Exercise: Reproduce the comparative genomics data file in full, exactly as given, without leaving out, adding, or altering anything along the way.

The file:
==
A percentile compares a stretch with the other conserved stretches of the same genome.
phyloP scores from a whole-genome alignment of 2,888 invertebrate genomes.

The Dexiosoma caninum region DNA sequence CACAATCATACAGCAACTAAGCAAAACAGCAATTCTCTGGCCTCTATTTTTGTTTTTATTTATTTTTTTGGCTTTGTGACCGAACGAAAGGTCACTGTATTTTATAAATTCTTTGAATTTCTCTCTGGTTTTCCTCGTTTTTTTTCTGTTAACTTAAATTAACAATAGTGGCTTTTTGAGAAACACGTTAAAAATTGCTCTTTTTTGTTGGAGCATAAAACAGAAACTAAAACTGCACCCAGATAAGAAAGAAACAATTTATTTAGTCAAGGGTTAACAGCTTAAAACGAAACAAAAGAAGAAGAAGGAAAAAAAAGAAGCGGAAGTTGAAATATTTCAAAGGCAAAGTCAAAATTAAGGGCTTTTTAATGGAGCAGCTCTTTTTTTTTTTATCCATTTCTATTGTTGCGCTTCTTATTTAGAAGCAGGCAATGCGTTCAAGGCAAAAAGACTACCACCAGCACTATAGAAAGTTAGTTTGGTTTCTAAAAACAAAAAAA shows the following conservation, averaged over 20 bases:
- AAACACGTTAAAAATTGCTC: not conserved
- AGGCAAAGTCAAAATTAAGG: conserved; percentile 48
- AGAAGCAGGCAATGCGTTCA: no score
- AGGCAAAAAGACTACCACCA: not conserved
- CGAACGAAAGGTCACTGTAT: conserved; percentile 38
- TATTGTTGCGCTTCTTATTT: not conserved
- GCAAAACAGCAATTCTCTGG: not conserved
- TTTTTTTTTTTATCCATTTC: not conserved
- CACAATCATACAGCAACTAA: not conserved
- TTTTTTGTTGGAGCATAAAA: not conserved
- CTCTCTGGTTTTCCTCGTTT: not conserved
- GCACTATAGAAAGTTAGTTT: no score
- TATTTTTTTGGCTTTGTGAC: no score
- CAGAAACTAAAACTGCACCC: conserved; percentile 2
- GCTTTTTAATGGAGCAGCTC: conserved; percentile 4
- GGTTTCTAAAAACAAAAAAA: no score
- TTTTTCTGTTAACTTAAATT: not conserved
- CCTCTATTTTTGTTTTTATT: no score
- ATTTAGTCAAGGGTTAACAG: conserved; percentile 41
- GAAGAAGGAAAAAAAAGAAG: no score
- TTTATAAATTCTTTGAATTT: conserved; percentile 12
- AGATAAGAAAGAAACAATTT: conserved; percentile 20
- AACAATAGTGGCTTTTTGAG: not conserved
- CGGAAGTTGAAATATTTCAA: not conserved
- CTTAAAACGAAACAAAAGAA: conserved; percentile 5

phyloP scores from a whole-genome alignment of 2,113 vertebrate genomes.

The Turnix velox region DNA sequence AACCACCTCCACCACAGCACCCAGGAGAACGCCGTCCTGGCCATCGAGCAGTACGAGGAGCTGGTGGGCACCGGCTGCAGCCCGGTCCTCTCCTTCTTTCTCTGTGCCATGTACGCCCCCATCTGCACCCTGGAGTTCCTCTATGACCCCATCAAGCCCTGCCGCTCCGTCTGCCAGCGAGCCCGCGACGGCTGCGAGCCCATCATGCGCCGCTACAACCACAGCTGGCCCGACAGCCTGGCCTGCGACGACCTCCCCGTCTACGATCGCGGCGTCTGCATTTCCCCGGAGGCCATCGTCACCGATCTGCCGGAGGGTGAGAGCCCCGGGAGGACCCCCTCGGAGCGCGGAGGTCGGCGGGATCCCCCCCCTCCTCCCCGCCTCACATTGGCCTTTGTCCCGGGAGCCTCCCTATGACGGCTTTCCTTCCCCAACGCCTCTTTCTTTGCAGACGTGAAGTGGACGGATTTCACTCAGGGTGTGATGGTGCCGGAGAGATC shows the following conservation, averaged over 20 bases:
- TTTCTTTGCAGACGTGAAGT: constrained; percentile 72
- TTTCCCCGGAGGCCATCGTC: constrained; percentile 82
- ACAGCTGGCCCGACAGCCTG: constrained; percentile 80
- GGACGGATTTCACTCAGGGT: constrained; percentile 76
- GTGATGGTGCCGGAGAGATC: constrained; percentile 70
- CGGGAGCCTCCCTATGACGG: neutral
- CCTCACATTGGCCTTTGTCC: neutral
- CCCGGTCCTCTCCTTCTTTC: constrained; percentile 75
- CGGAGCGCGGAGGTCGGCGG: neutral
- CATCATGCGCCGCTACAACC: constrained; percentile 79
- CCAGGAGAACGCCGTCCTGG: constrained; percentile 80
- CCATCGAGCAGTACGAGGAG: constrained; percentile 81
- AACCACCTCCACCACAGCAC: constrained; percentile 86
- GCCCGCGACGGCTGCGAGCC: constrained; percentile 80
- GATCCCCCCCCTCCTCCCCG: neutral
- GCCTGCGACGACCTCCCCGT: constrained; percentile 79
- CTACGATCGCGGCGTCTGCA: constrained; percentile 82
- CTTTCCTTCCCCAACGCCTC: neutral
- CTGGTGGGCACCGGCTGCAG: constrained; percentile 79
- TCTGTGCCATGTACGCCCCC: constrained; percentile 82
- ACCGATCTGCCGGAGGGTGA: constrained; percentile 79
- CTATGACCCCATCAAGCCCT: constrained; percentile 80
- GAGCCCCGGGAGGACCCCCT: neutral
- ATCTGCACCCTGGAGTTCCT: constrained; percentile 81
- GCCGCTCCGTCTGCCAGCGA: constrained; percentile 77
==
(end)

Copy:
A percentile compares a stretch with the other conserved stretches of the same genome.
phyloP scores from a whole-genome alignment of 2,888 invertebrate genomes.

The Dexiosoma caninum region DNA sequence CACAATCATACAGCAACTAAGCAAAACAGCAATTCTCTGGCCTCTATTTTTGTTTTTATTTATTTTTTTGGCTTTGTGACCGAACGAAAGGTCACTGTATTTTATAAATTCTTTGAATTTCTCTCTGGTTTTCCTCGTTTTTTTTCTGTTAACTTAAATTAACAATAGTGGCTTTTTGAGAAACACGTTAAAAATTGCTCTTTTTTGTTGGAGCATAAAACAGAAACTAAAACTGCACCCAGATAAGAAAGAAACAATTTATTTAGTCAAGGGTTAACAGCTTAAAACGAAACAAAAGAAGAAGAAGGAAAAAAAAGAAGCGGAAGTTGAAATATTTCAAAGGCAAAGTCAAAATTAAGGGCTTTTTAATGGAGCAGCTCTTTTTTTTTTTATCCATTTCTATTGTTGCGCTTCTTATTTAGAAGCAGGCAATGCGTTCAAGGCAAAAAGACTACCACCAGCACTATAGAAAGTTAGTTTGGTTTCTAAAAACAAAAAAA shows the following conservation, averaged over 20 bases:
- AAACACGTTAAAAATTGCTC: not conserved
- AGGCAAAGTCAAAATTAAGG: conserved; percentile 48
- AGAAGCAGGCAATGCGTTCA: no score
- AGGCAAAAAGACTACCACCA: not conserved
- CGAACGAAAGGTCACTGTAT: conserved; percentile 38
- TATTGTTGCGCTTCTTATTT: not conserved
- GCAAAACAGCAATTCTCTGG: not conserved
- TTTTTTTTTTTATCCATTTC: not conserved
- CACAATCATACAGCAACTAA: not conserved
- TTTTTTGTTGGAGCATAAAA: not conserved
- CTCTCTGGTTTTCCTCGTTT: not conserved
- GCACTATAGAAAGTTAGTTT: no score
- TATTTTTTTGGCTTTGTGAC: no score
- CAGAAACTAAAACTGCACCC: conserved; percentile 2
- GCTTTTTAATGGAGCAGCTC: conserved; percentile 4
- GGTTTCTAAAAACAAAAAAA: no score
- TTTTTCTGTTAACTTAAATT: not conserved
- CCTCTATTTTTGTTTTTATT: no score
- ATTTAGTCAAGGGTTAACAG: conserved; percentile 41
- GAAGAAGGAAAAAAAAGAAG: no score
- TTTATAAATTCTTTGAATTT: conserved; percentile 12
- AGATAAGAAAGAAACAATTT: conserved; percentile 20
- AACAATAGTGGCTTTTTGAG: not conserved
- CGGAAGTTGAAATATTTCAA: not conserved
- CTTAAAACGAAACAAAAGAA: conserved; percentile 5

phyloP scores from a whole-genome alignment of 2,113 vertebrate genomes.

The Turnix velox region DNA sequence AACCACCTCCACCACAGCACCCAGGAGAACGCCGTCCTGGCCATCGAGCAGTACGAGGAGCTGGTGGGCACCGGCTGCAGCCCGGTCCTCTCCTTCTTTCTCTGTGCCATGTACGCCCCCATCTGCACCCTGGAGTTCCTCTATGACCCCATCAAGCCCTGCCGCTCCGTCTGCCAGCGAGCCCGCGACGGCTGCGAGCCCATCATGCGCCGCTACAACCACAGCTGGCCCGACAGCCTGGCCTGCGACGACCTCCCCGTCTACGATCGCGGCGTCTGCATTTCCCCGGAGGCCATCGTCACCGATCTGCCGGAGGGTGAGAGCCCCGGGAGGACCCCCTCGGAGCGCGGAGGTCGGCGGGATCCCCCCCCTCCTCCCCGCCTCACATTGGCCTTTGTCCCGGGAGCCTCCCTATGACGGCTTTCCTTCCCCAACGCCTCTTTCTTTGCAGACGTGAAGTGGACGGATTTCACTCAGGGTGTGATGGTGCCGGAGAGATC shows the following conservation, averaged over 20 bases:
- TTTCTTTGCAGACGTGAAGT: constrained; percentile 72
- TTTCCCCGGAGGCCATCGTC: constrained; percentile 82
- ACAGCTGGCCCGACAGCCTG: constrained; percentile 80
- GGACGGATTTCACTCAGGGT: constrained; percentile 76
- GTGATGGTGCCGGAGAGATC: constrained; percentile 70
- CGGGAGCCTCCCTATGACGG: neutral
- CCTCACATTGGCCTTTGTCC: neutral
- CCCGGTCCTCTCCTTCTTTC: constrained; percentile 75
- CGGAGCGCGGAGGTCGGCGG: neutral
- CATCATGCGCCGCTACAACC: constrained; percentile 79
- CCAGGAGAACGCCGTCCTGG: constrained; percentile 80
- CCATCGAGCAGTACGAGGAG: constrained; percentile 81
- AACCACCTCCACCACAGCAC: constrained; percentile 86
- GCCCGCGACGGCTGCGAGCC: constrained; percentile 80
- GATCCCCCCCCTCCTCCCCG: neutral
- GCCTGCGACGACCTCCCCGT: constrained; percentile 79
- CTACGATCGCGGCGTCTGCA: constrained; percentile 82
- CTTTCCTTCCCCAACGCCTC: neutral
- CTGGTGGGCACCGGCTGCAG: constrained; percentile 79
- TCTGTGCCATGTACGCCCCC: constrained; percentile 82
- ACCGATCTGCCGGAGGGTGA: constrained; percentile 79
- CTATGACCCCATCAAGCCCT: constrained; percentile 80
- GAGCCCCGGGAGGACCCCCT: neutral
- ATCTGCACCCTGGAGTTCCT: constrained; percentile 81
- GCCGCTCCGTCTGCCAGCGA: constrained; percentile 77